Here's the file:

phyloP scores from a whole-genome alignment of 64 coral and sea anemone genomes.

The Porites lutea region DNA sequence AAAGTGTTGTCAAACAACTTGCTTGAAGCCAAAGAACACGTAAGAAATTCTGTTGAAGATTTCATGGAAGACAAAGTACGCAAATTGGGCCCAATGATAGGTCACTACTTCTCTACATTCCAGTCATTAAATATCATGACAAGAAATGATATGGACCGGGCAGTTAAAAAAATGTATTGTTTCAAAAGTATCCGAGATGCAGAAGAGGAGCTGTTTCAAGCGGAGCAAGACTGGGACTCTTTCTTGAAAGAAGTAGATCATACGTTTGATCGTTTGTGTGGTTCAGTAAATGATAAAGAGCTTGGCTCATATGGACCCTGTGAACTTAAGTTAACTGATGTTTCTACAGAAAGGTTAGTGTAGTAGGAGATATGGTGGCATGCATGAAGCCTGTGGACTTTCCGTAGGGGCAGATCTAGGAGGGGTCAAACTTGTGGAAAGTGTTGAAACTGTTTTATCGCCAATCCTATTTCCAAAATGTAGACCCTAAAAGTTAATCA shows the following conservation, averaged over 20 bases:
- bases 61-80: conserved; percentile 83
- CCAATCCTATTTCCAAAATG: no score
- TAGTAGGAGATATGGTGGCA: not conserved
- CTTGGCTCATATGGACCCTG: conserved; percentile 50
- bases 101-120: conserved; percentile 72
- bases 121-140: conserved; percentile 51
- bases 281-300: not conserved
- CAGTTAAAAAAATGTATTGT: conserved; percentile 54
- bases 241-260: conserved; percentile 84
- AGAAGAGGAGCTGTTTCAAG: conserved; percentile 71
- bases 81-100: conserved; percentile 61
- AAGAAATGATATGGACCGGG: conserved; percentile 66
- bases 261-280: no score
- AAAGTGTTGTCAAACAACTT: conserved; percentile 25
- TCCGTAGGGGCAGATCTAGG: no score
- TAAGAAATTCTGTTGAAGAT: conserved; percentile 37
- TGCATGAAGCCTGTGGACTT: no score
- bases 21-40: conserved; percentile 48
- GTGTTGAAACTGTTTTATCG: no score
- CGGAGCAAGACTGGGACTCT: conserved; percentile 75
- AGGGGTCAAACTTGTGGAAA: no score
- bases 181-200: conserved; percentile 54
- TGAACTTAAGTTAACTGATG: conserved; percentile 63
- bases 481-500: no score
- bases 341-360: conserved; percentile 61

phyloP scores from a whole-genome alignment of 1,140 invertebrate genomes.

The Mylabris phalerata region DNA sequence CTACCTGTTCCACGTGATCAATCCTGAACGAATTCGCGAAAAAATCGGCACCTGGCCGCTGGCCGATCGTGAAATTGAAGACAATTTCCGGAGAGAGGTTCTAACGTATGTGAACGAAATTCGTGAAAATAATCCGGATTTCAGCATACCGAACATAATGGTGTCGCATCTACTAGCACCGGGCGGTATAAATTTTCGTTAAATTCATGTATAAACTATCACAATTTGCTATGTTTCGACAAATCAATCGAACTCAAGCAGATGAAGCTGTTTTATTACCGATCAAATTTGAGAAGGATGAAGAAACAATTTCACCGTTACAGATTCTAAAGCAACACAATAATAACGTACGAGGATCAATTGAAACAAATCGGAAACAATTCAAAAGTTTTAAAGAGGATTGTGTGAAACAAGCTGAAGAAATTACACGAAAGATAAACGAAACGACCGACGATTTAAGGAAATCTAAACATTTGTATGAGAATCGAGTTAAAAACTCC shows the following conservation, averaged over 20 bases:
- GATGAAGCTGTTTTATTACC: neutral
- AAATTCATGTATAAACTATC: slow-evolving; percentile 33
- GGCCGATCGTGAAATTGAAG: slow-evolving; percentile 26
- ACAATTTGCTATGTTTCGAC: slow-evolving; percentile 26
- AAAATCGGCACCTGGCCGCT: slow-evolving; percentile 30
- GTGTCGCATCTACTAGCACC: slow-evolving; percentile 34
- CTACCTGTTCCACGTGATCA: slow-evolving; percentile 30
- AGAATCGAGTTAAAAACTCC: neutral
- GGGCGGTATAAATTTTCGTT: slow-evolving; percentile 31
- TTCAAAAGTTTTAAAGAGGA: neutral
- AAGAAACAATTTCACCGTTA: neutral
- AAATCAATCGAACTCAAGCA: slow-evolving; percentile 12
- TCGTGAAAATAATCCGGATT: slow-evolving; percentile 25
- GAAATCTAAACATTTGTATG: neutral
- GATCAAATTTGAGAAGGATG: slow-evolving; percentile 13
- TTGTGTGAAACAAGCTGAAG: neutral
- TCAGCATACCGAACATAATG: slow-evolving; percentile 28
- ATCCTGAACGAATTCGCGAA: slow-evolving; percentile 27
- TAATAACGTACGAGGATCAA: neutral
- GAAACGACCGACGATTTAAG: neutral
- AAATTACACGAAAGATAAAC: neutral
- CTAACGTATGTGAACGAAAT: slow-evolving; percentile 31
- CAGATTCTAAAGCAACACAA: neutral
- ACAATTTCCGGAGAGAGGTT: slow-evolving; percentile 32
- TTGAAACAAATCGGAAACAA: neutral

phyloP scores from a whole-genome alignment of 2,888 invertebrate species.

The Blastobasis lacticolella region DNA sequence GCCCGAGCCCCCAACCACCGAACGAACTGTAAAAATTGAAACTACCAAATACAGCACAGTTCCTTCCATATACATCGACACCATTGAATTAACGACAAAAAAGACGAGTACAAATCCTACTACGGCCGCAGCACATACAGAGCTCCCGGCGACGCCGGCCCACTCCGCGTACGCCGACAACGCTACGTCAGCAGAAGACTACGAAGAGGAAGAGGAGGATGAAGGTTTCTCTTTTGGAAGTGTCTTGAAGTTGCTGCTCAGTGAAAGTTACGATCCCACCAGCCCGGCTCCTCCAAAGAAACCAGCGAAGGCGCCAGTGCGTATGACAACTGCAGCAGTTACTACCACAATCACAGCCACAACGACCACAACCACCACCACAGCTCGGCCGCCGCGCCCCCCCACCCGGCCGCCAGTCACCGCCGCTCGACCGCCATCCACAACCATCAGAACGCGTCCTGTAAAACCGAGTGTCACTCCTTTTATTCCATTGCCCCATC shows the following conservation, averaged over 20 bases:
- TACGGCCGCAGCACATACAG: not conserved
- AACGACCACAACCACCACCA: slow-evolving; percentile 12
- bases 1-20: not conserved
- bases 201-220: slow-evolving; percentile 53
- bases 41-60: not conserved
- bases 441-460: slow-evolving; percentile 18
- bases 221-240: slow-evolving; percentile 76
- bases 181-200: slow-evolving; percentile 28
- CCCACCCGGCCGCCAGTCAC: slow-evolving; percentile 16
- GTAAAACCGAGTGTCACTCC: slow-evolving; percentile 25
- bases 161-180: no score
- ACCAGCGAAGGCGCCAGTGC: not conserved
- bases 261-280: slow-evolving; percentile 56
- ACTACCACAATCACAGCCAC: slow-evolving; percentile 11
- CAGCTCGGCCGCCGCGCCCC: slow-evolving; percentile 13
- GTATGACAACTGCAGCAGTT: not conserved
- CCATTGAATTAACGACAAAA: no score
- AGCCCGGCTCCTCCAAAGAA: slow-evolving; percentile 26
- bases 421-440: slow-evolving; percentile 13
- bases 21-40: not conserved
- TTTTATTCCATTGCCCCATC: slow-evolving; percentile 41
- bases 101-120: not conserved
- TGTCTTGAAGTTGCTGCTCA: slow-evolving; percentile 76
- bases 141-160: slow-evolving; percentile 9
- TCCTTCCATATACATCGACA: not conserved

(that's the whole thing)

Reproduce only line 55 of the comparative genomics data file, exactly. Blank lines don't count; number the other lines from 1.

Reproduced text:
phyloP scores from a whole-genome alignment of 2,888 invertebrate species.